Ahmed Elsweisy felt nauseated, 24 hours into every diabetic’s worst nightmare. He’d been arrested on a DWI charge and booked into the Harris County Jail early one morning in September without insulin – and nobody seemed to care. Ahmed Elsweisy had successfully managed his diabetes since being diagnosed as a child at age 11. But he almost did not survive his first and only arrest. Here he poses for a portrait during an interview in his attorney’s office Friday, Oct. 23, 2015, in Houston. (Continue/click through to see three excellent videos of Elsweisy and others in this outstanding story from the Houston Chronicle)
- Harris County Jail considered ‘unsafe and unhealthy’ for inmates, public
- Next Jail Commission Meeting: Feb 4th
- Voices from Solitary: Pregnant in Prison, Birth in Shackles
- Inmate Advocates Relieved by Ruling on Phone Charges
- Families Speak Out: Their Loved Ones Died in our Jails
- The Austin Chronicle Best of Austin 2015 – Best Justice for Mamas Behind Bars: Texas Jail Project, ACLU of Texas, and MamaSana
- Harris County Sheriff’s Office Management Failures: Inadequate Medical Care at the Harris County Jail
- Tips: When a Mentally Ill Loved One is Arrested
- How to get your arrested loved one in a mental health unit
- Nathan King’s Mother Remembers Her Loving Son
Who We Are and What We DoThe Texas Jail Project seeks to improve the conditions for approximately 65,000 people—mothers, fathers, brothers, sons, sisters, and daughters—who are incarcerated in Texas county jails. Our issue areas include:
Every meeting starts at 9 am, and anyone can attend! You can speak during public input, which is at the very beginning, but the commissioners and staffers will simply listen and will not respond to you at that time. They will allow public speakers about 9 am; limit your remarks to 3 minutes. (You can also give them a letter.) Meetings occur in Austin every 3 months,on the first Thursday of that month. Continue for a link that with more info about meetings of the Texas Commission on Jail Standards.
Nathan D. King was part of the Livingston, Texas community when he died at the age of 37 in 2015. He was also part of a close family, and his mother, Mrs. Timmie King, has plenty of memories, such as how much he loved her cooking, animals, football, and , of course, his three children.
Texas Jail Project director Diana Claitor discussing inmate deaths in Texas jails on KXAN news.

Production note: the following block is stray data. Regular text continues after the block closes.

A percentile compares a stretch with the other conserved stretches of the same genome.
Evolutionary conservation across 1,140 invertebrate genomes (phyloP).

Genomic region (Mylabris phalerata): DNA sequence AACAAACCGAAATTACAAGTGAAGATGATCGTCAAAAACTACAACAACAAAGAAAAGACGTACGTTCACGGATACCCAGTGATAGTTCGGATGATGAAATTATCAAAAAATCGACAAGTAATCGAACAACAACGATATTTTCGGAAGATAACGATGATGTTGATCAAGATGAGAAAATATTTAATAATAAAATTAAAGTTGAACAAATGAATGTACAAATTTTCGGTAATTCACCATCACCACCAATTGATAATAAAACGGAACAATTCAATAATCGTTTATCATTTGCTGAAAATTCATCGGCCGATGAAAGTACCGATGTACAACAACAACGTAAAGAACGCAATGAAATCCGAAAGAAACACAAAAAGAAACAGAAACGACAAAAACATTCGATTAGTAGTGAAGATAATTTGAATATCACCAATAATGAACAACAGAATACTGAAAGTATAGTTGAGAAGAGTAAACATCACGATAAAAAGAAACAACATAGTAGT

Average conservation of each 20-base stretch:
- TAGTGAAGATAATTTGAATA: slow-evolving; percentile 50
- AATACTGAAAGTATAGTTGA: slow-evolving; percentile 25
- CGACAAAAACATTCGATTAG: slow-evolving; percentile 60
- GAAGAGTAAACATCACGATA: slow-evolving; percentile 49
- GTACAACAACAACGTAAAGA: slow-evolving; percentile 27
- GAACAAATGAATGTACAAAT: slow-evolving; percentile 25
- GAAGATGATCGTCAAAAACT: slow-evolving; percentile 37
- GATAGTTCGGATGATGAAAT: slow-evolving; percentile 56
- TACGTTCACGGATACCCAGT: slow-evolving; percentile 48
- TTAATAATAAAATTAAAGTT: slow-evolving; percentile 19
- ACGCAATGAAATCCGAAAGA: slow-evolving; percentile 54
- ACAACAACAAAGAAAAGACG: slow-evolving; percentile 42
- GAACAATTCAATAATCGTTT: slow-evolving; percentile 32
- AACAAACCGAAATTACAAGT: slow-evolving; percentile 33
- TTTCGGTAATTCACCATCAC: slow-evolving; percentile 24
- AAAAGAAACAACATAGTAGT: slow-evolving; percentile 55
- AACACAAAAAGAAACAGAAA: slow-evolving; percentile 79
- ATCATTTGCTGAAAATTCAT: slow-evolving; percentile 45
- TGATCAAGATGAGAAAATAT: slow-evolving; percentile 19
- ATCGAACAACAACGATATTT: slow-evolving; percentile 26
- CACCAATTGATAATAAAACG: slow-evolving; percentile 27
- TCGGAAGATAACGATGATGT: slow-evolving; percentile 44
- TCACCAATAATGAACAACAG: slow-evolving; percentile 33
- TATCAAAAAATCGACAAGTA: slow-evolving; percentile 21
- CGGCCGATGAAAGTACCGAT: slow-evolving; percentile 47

Look into the eyes of Ron Converse, to understand the cost of no regulations of city jails. His son, a 26-year-old welder from Wisconsin named Chad Silvis, killed himself in the Kemah City Jail after being arrested for public intoxication. He was pretrial, thus still innocent.
City jailers in Texas don’t have to meet the minimum standards that county jails do. State officials aren’t even sure how many city jails are operating across Texas, but estimate there are at least 350. Diana Claitor, director of the Texas Jail Project, describes this death as an unnecessary tragedy for families. She said, “People have blinders on and don’t seem to be willing to work on this issue of suicides in jails.”
Read St. John Barned-Smith’s story to find out how such tragedies can be prevented.
Each month Texas county jails tally the number of pregnant inmates and report that to the Jail Commission. Some are only held there a few days, but others may be incarcerated for weeks and months and a number will deliver their babies in local hospitals while in custody.
Can you fill out this short survey on Texas county jails? Click on the title “County Jail Survey.” Your information won’t be shared without your permission.
Carlota shares how Bexar county neglected her son who has a history of epilepsy and mental health issues, while he was held for 9 months before having a trial. In telling their story, Mr. and Mrs. Torres hope to raise public awareness of how jailing people with mental disorders for months while they await trial can lead to further trauma and injuries.
From the mother of a mentally ill daughter at Travis County Correctional Complex: “I received a call from KT today, a nurse at TCCC. My daughter signed a release. Many misunderstandings cleared up & all is well…..well, I hope it will be fine but I am reassured and the nurse was able to obtain family history and some of my child’s medical history. that helped so much because my daughter was unable to explain clearly. Very productive call. Ms. KT gave me her direct number but I don’t anticipate needing to call her. Without the help of Texas Jail Project, I would not have fingernails left!”
For the first time ever, Texas county jails will be required to report on how they care for pregnant inmates – to ‘fess up about food, bedding, and medical care. That’s thanks to hard work by the Texas Jail Project, the ACLU of Texas, and Mama Sana/Vibrant Woman. The three groups joined forces to protect pregnant mothers in county jails this legislative session by helping get HB 1140 passed. The law requires accountability, transparency, and solid data to improve the lives of mamas behind bars.
Having a loved one arrested who has mental health issues is a scary and overwhelming situation. Family members are often forced to become advocates, to ensure their loved ones get the proper mental health screening, medications, and treatment. They can make an important difference in how the person in jail is treated.
Here is list of first steps to take to advocate for your loved one’s safety and health.